From Publishers Weekly
Baszile grew up in an affluent Southern California suburb (she was a first-grader in 1975), a postsegregation child in a not quite integrated world and "the only black girl in my class, my grade, and my school besides my sister." In this craftily structured memoir, Baszile carries the reader at a leisurely, but in no way slack, pace through her girlhood and adolescence, maintaining both her young vulnerability and her sophisticated adult perspective. In trips to her parents' childhood homes--big city Detroit for her mother, deep country Louisiana for her father--she sees their (and her own) African-American pasts. A cruise, on which her parents challenge the two girls "to introduce yourselves to every black kid on this boat" before dinner, offers fresh dimensions of her African-American present. Taken together, they contribute to the path that led her to Yale's history department (its first black female professor). In elegant prose, Baszile shares enlightening observations throughout: "Dad never complained about being a black man... but he couldn't disguise its particular perils." Proud and comfortable in her skin, as well as clearheaded about its hazards, Baszile has written a classic portrait of that girl next door. (Nov.)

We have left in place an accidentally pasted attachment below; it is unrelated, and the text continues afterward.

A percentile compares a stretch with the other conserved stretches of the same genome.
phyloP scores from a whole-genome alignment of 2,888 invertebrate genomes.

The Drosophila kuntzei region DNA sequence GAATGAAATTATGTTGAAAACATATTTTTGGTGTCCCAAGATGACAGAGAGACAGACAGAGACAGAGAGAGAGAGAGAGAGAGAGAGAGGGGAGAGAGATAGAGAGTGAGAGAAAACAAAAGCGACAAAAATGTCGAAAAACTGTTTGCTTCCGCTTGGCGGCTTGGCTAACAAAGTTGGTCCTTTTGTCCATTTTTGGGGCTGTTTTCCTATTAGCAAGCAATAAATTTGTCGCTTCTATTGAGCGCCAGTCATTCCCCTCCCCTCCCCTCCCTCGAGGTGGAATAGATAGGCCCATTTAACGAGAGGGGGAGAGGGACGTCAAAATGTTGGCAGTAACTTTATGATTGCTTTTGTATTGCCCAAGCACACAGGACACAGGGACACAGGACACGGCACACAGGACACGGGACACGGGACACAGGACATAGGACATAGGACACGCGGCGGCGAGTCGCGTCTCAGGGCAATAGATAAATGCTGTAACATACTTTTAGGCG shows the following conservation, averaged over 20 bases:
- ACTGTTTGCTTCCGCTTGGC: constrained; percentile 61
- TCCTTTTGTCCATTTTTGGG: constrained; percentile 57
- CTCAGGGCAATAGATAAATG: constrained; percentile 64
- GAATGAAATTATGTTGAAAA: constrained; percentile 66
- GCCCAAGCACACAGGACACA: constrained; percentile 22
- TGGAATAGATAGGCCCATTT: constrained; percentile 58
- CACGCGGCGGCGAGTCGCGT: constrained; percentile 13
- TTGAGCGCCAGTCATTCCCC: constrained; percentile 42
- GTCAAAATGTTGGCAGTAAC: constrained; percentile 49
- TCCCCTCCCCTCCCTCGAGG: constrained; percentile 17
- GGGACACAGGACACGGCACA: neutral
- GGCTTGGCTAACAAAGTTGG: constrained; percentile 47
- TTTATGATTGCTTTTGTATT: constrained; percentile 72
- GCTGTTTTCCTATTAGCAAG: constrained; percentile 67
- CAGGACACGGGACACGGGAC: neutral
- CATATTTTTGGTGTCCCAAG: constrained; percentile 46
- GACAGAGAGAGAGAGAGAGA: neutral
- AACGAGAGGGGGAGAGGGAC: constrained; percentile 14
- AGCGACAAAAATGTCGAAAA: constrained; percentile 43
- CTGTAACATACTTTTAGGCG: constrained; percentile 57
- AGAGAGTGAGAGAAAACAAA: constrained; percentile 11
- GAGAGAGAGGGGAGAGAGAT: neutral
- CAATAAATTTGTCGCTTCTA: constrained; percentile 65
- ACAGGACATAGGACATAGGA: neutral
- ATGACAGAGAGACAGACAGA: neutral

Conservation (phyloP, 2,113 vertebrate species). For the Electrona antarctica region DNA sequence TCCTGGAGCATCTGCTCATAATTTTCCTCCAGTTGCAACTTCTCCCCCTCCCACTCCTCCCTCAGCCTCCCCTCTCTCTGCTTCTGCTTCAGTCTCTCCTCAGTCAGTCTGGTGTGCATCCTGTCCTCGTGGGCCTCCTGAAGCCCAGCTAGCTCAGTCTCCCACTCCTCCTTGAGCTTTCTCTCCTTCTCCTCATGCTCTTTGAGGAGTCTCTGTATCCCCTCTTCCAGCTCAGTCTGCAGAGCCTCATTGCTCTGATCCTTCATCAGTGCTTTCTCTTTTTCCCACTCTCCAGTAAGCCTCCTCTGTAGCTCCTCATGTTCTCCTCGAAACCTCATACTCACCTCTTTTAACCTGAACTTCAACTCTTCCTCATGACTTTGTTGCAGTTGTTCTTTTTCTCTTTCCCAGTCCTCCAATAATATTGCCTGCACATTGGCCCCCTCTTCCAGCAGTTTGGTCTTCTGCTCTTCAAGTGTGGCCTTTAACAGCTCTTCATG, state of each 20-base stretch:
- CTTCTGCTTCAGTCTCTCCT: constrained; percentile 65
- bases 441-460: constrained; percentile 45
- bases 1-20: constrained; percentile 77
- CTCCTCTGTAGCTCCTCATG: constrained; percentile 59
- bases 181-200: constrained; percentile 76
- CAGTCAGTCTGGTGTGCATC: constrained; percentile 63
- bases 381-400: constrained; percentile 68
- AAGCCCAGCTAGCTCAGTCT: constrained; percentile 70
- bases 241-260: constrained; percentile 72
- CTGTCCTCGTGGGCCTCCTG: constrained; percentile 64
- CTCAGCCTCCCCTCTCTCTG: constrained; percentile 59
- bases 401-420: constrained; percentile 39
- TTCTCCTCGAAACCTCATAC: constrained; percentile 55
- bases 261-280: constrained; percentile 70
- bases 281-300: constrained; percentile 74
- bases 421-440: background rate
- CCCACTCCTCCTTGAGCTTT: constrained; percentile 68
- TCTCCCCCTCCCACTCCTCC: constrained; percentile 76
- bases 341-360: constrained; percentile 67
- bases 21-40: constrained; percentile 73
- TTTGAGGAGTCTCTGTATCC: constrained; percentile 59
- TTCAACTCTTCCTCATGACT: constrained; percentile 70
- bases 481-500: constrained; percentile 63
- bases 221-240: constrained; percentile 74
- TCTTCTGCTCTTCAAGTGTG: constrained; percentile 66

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The Baszile family’s move to an exclusive white suburb in Palos Verde, California, was the culmination of the parents’ striving for a racially integrated, middle-class life. For their daughters, it meant isolation and coping with the occasional racial slurs that went along with the advantages of suburban life. Their parents veered between an aggressive integration strategy and an equally aggressive strategy to keep their daughters socially connected to other black teens. There would be no interracial dating, they declared. Visits to her father’s childhood home in rural Louisiana and her mother’s in Detroit showed the stark contrast between their parents’ upbringing and their own, the trade-off between financial comfort and racial isolation versus economic struggle and racial camaraderie. Through adolescence, Baszile strove to reconcile her job at Kentucky Fried Chicken and her coming out in the debutante ball, her family’s increasing estrangement as her father’s behavior became more erratic, and her own efforts to find an identity for herself. This is an absorbing look behind the facade of one black family’s striving for integration and the American dream. --Vanessa Bush
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